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Monday, May 19, 2014

Miraculous Therapy Mondays: Sorry May Be the Hardest Word In Any Language


Here's a repost from a year ago that is still appropriate. Do you know how to apologize? 
Thought for the Day: I have not shared a Miraculous Therapy Mondays post for a while. These are posts which reflect on marriage therapy and times that it has helped heal couples who's relationship was on the brink of divorce. Today, I am thinking about a session which happened recently. I'm not sure yet whether any miracles happened or whether the marriage is beyond salvaging; however, the session led to thoughts on how and why apologies work or fall flat. Sorry may be the hardest word to say in any language. Recently, in a post called Sex, Lies, Love and Psychology, I wrote about the importance of teaching the 4th 'R,' Relationships, in schools from kindergarten through 12the grade. Given what I often see in couples' therapy, many people have failed to learn the art of apologizing.

Without revealing anything confidential, the couple I was working with has been married for 15 years and have 4 wonderful children. They have been challenged by the wife, let's call her Arlene's physical (fibromyalgia) and emotional (depression and addictions) challenges. Each time she slips, uses drugs and behaves inappropriately, it is followed by remorse and apologies. Unfortunately, as the behaviors keep reoccurring the apologies hold less and less credibility. Here's why...

Arlene's apologies always seem to have strings attached. She will say, "I'm sorry I drank again, yelled at the kids, broke your cell phone or whatever may have happened, but you don't understand how much pain I have had from the fibromyalgia." Or, "I'm sorry, I was a jerk, but you don't show any compassion for my illness and I just lose it when you don't understand." Or, "I hate myself for _______, I'm worthless, I don't deserve to live." Other times, she says, "I'm sorry, but why can't we just start all over with a clean slate and treat one another in loving ways?"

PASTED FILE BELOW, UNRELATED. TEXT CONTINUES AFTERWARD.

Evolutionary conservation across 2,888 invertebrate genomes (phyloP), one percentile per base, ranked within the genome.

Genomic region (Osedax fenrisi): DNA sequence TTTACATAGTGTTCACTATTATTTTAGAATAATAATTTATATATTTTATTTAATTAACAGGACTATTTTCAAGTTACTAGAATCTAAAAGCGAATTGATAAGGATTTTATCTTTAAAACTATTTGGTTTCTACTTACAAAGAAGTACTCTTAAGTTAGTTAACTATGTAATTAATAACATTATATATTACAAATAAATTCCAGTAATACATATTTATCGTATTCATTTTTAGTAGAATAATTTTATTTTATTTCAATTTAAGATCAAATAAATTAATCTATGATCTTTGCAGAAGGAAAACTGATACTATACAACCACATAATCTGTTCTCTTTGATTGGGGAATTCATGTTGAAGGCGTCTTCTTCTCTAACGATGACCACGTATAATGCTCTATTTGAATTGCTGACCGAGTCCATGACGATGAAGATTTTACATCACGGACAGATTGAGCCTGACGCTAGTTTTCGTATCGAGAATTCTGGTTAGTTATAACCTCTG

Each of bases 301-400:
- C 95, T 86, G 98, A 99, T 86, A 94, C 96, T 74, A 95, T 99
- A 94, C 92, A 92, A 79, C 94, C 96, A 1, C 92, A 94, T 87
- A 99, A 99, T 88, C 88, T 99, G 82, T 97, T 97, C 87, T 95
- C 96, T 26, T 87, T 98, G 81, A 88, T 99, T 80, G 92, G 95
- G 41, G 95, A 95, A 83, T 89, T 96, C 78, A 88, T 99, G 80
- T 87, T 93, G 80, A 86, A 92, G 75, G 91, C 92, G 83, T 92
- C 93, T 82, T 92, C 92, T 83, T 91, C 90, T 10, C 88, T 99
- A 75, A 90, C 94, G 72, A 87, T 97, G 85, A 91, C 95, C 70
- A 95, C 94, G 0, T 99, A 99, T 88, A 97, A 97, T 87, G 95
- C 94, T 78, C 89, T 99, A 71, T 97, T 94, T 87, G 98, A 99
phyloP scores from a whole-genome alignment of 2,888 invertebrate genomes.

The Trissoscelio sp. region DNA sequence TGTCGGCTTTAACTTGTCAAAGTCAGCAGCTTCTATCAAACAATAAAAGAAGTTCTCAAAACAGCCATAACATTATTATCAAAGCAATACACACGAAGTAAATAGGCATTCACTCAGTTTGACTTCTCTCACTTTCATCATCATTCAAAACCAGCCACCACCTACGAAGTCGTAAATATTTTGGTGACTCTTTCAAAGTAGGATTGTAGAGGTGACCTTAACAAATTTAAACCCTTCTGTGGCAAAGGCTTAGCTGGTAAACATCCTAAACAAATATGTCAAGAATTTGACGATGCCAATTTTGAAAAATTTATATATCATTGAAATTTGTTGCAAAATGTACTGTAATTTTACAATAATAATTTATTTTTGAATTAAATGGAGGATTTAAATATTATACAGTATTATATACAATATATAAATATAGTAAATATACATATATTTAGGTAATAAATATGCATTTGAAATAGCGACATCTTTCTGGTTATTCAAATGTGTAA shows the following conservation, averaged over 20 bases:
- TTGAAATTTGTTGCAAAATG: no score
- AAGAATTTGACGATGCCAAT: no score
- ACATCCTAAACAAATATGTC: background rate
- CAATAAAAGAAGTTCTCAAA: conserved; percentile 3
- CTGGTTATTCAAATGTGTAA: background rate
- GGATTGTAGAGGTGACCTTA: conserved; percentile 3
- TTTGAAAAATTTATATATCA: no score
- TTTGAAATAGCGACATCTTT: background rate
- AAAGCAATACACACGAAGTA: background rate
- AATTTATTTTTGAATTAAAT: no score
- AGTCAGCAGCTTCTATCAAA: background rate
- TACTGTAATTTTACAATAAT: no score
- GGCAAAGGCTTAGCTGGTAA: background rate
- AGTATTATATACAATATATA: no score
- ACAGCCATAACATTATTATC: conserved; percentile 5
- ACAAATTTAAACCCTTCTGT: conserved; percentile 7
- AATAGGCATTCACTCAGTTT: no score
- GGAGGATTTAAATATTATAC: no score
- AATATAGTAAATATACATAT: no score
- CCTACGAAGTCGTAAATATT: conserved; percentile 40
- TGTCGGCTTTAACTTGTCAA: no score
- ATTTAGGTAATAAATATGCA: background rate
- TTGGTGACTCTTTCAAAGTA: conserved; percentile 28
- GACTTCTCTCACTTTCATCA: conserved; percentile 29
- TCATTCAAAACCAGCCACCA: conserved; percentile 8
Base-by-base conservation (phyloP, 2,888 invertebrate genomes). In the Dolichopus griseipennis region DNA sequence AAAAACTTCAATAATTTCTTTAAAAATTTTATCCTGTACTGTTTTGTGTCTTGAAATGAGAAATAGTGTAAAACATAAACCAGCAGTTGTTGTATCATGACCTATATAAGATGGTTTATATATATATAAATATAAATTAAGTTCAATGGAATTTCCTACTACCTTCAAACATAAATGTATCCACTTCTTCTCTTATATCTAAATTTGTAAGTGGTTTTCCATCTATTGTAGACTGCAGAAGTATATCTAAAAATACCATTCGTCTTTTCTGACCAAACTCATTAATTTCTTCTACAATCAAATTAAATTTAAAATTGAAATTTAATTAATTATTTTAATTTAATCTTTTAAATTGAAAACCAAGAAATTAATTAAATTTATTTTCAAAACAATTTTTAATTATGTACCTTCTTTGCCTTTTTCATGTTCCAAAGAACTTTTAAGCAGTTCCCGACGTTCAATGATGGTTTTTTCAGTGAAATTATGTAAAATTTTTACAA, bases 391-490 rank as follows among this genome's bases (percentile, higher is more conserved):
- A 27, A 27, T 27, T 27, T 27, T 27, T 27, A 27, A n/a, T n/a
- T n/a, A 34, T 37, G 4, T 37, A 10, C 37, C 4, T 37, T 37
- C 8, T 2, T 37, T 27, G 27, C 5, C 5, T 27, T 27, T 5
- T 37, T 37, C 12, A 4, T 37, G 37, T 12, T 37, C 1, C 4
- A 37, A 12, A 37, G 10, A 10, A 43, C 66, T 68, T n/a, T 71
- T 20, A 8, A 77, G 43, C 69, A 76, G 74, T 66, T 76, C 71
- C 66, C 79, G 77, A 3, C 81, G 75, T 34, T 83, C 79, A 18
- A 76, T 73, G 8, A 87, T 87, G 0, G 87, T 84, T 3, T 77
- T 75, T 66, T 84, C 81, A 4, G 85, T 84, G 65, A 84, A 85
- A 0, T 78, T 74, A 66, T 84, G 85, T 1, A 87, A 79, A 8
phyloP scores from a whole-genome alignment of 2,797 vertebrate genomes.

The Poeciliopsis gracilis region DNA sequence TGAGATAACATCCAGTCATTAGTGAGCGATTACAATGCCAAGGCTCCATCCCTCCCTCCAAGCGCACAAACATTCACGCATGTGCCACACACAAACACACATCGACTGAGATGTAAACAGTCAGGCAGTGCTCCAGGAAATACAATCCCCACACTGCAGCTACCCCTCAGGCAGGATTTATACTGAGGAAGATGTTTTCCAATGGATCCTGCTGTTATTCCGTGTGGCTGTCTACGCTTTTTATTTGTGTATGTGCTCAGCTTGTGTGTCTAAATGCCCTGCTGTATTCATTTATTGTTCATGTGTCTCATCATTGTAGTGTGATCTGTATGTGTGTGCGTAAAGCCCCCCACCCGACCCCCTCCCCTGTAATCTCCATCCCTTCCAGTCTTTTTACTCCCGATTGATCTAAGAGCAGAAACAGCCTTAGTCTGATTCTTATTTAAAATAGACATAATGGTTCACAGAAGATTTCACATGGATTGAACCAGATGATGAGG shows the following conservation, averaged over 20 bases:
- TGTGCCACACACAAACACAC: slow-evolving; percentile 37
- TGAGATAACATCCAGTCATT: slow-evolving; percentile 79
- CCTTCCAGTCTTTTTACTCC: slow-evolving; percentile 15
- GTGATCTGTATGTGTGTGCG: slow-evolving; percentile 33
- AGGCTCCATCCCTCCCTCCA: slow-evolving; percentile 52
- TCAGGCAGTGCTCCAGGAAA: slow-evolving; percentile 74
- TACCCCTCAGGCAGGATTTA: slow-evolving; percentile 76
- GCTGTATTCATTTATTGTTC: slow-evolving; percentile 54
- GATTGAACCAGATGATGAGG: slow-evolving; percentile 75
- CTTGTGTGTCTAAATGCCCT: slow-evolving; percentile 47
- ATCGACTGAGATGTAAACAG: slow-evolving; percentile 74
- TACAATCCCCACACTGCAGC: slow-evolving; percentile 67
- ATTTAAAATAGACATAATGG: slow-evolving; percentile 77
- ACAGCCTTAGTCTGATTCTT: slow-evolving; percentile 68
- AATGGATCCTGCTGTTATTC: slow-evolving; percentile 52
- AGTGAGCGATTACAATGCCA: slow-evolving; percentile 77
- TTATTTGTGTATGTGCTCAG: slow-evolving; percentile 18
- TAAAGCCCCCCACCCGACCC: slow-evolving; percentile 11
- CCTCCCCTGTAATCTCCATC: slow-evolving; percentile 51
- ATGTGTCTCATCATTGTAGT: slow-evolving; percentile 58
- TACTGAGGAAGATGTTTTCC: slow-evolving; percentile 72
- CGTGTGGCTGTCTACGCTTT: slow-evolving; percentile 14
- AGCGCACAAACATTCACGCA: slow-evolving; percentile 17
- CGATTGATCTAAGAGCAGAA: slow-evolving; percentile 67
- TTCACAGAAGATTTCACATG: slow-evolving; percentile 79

Arlene grew up in a household with a father who was both physically and emotionally abusive. To this day he has never apologized for the abuse. As a child, Arlene never understood what she had done wrong to warrant the abuse. She grew up feeling worthless. She learned to pay lip service and would apologize to avoid further abuse. Secretly, however, she justified her behavior since her father caused her so much unwarranted pain. When her husband is angry about her relapses, she feels the way she did with her father. Although she did not deserve to be abused as a child, she never learned to own her rebellious behaviors which are now sabotaging her marriage.

Arlene's husband, let's call him George, no longer believes Arlene's apologies. His patience is wearing thin. He stays in the marriage for the children's sake, but other than interactions to care for the kids, they spend very little time together.

It is much harder to teach adults to own responsibility for their actions and to apologize sincerely. Each time that Arlene relapses into her egregious behaviors, George distances further from his wife. Arlene can't seem to understand why he cannot just forgive her and show her affection again. George is too angry and afraid to get hurt again to allow himself to get close.

Parents who teach their children about apologizing know to make the child take a time out and think about what they have done. When they return, just saying I'm sorry is not enough. The child needs to figure out why their behavior was inappropriate, own it and accept the consequences. Sometimes it warrants asking the child what they think the punishment for the behavior should be. If the child picks an adequate consequence, parents can carry it out. If not they try to help them understand why it is too severe or not serious enough.

Arlene never had help from her parents and the process of learning to apologize is not easy for her. I let her know that our work is cut out for us. I must help her learn to accept responsibility for her actions without feeling worthless, depressed or suicidal. If their marriage has any chance of surviving, she must own her behavior, accept that it was wrong and learn ways to avoid it in the future. If she becomes defensive or tries to justify her behavior while apologizing, she has missed the point.

Talking about these issues with George in the room may help him gain insight into the challenges he and his wife face. He may not be able to wait. Hopefully, he is not beyond the point of no return. Time will tell.

What helps you apologize when you have made a mistake? How did you learn to accept responsibility for your mistakes?



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